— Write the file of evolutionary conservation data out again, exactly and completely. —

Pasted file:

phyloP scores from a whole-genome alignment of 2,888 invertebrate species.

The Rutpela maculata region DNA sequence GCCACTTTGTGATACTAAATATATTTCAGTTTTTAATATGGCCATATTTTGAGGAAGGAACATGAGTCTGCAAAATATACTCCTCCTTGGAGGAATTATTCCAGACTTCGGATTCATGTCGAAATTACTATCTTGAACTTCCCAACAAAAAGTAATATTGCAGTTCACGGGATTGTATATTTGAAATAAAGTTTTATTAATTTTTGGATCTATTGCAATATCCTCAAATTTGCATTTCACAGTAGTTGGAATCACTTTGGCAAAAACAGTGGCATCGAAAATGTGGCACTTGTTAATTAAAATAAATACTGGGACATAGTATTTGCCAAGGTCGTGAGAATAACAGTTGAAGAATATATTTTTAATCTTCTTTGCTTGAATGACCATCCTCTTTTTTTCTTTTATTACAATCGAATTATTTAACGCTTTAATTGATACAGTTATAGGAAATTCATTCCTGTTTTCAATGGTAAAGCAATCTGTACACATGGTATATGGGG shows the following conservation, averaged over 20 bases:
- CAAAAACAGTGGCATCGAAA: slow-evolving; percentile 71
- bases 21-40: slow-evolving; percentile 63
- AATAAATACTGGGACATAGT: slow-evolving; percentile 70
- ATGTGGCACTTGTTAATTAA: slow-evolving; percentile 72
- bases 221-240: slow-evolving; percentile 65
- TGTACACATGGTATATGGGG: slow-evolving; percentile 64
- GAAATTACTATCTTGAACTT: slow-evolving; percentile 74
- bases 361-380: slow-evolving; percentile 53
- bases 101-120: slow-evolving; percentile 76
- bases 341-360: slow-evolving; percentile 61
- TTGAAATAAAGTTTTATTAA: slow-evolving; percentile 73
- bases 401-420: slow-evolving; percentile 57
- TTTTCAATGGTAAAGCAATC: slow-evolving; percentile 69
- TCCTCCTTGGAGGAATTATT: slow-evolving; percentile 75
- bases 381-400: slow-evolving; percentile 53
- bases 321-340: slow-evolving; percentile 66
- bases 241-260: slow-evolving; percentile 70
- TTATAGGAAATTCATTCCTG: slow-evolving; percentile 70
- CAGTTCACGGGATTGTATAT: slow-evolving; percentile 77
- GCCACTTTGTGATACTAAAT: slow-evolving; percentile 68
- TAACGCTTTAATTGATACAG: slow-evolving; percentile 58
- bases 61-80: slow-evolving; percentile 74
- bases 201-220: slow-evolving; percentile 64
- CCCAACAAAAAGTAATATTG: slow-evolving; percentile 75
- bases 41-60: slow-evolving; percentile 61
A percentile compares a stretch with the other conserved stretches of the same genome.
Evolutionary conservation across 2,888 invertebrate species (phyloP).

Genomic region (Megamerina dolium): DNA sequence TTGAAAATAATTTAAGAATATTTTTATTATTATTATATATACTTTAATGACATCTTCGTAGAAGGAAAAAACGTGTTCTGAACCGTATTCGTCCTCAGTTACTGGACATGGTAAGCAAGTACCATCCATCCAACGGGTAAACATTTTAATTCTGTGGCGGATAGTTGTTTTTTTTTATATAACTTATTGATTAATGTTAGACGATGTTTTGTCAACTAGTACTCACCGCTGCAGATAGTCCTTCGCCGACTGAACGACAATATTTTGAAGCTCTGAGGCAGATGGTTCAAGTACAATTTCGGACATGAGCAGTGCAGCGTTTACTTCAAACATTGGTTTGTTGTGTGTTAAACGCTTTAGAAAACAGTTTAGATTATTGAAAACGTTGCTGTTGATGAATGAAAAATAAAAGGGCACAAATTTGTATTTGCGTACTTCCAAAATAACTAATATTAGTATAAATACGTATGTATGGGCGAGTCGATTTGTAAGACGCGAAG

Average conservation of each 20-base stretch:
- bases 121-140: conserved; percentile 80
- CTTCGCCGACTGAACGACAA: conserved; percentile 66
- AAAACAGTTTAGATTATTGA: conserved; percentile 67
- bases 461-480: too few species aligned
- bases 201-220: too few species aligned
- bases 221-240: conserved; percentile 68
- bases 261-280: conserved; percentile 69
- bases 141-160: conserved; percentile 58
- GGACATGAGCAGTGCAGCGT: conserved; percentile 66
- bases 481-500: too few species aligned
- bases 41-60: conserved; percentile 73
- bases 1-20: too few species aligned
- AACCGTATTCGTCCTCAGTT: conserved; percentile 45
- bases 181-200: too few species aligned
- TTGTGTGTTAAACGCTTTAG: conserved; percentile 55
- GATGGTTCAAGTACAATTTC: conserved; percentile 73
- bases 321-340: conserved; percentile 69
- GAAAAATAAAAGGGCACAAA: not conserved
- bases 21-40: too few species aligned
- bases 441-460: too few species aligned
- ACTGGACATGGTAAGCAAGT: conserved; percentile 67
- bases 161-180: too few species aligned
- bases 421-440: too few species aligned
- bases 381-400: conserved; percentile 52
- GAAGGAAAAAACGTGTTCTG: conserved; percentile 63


phyloP scores from a whole-genome alignment of 2,888 invertebrate species.

The Rutpela maculata region DNA sequence GCCACTTTGTGATACTAAATATATTTCAGTTTTTAATATGGCCATATTTTGAGGAAGGAACATGAGTCTGCAAAATATACTCCTCCTTGGAGGAATTATTCCAGACTTCGGATTCATGTCGAAATTACTATCTTGAACTTCCCAACAAAAAGTAATATTGCAGTTCACGGGATTGTATATTTGAAATAAAGTTTTATTAATTTTTGGATCTATTGCAATATCCTCAAATTTGCATTTCACAGTAGTTGGAATCACTTTGGCAAAAACAGTGGCATCGAAAATGTGGCACTTGTTAATTAAAATAAATACTGGGACATAGTATTTGCCAAGGTCGTGAGAATAACAGTTGAAGAATATATTTTTAATCTTCTTTGCTTGAATGACCATCCTCTTTTTTTCTTTTATTACAATCGAATTATTTAACGCTTTAATTGATACAGTTATAGGAAATTCATTCCTGTTTTCAATGGTAAAGCAATCTGTACACATGGTATATGGGG shows the following conservation, averaged over 20 bases:
- CAAAAACAGTGGCATCGAAA: slow-evolving; percentile 71
- bases 21-40: slow-evolving; percentile 63
- AATAAATACTGGGACATAGT: slow-evolving; percentile 70
- ATGTGGCACTTGTTAATTAA: slow-evolving; percentile 72
- bases 221-240: slow-evolving; percentile 65
- TGTACACATGGTATATGGGG: slow-evolving; percentile 64
- GAAATTACTATCTTGAACTT: slow-evolving; percentile 74
- bases 361-380: slow-evolving; percentile 53
- bases 101-120: slow-evolving; percentile 76
- bases 341-360: slow-evolving; percentile 61
- TTGAAATAAAGTTTTATTAA: slow-evolving; percentile 73
- bases 401-420: slow-evolving; percentile 57
- TTTTCAATGGTAAAGCAATC: slow-evolving; percentile 69
- TCCTCCTTGGAGGAATTATT: slow-evolving; percentile 75
- bases 381-400: slow-evolving; percentile 53
- bases 321-340: slow-evolving; percentile 66
- bases 241-260: slow-evolving; percentile 70
- TTATAGGAAATTCATTCCTG: slow-evolving; percentile 70
- CAGTTCACGGGATTGTATAT: slow-evolving; percentile 77
- GCCACTTTGTGATACTAAAT: slow-evolving; percentile 68
- TAACGCTTTAATTGATACAG: slow-evolving; percentile 58
- bases 61-80: slow-evolving; percentile 74
- bases 201-220: slow-evolving; percentile 64
- CCCAACAAAAAGTAATATTG: slow-evolving; percentile 75
- bases 41-60: slow-evolving; percentile 61
A percentile compares a stretch with the other conserved stretches of the same genome.
Evolutionary conservation across 2,888 invertebrate species (phyloP).

Genomic region (Megamerina dolium): DNA sequence TTGAAAATAATTTAAGAATATTTTTATTATTATTATATATACTTTAATGACATCTTCGTAGAAGGAAAAAACGTGTTCTGAACCGTATTCGTCCTCAGTTACTGGACATGGTAAGCAAGTACCATCCATCCAACGGGTAAACATTTTAATTCTGTGGCGGATAGTTGTTTTTTTTTATATAACTTATTGATTAATGTTAGACGATGTTTTGTCAACTAGTACTCACCGCTGCAGATAGTCCTTCGCCGACTGAACGACAATATTTTGAAGCTCTGAGGCAGATGGTTCAAGTACAATTTCGGACATGAGCAGTGCAGCGTTTACTTCAAACATTGGTTTGTTGTGTGTTAAACGCTTTAGAAAACAGTTTAGATTATTGAAAACGTTGCTGTTGATGAATGAAAAATAAAAGGGCACAAATTTGTATTTGCGTACTTCCAAAATAACTAATATTAGTATAAATACGTATGTATGGGCGAGTCGATTTGTAAGACGCGAAG

Average conservation of each 20-base stretch:
- bases 121-140: conserved; percentile 80
- CTTCGCCGACTGAACGACAA: conserved; percentile 66
- AAAACAGTTTAGATTATTGA: conserved; percentile 67
- bases 461-480: too few species aligned
- bases 201-220: too few species aligned
- bases 221-240: conserved; percentile 68
- bases 261-280: conserved; percentile 69
- bases 141-160: conserved; percentile 58
- GGACATGAGCAGTGCAGCGT: conserved; percentile 66
- bases 481-500: too few species aligned
- bases 41-60: conserved; percentile 73
- bases 1-20: too few species aligned
- AACCGTATTCGTCCTCAGTT: conserved; percentile 45
- bases 181-200: too few species aligned
- TTGTGTGTTAAACGCTTTAG: conserved; percentile 55
- GATGGTTCAAGTACAATTTC: conserved; percentile 73
- bases 321-340: conserved; percentile 69
- GAAAAATAAAAGGGCACAAA: not conserved
- bases 21-40: too few species aligned
- bases 441-460: too few species aligned
- ACTGGACATGGTAAGCAAGT: conserved; percentile 67
- bases 161-180: too few species aligned
- bases 421-440: too few species aligned
- bases 381-400: conserved; percentile 52
- GAAGGAAAAAACGTGTTCTG: conserved; percentile 63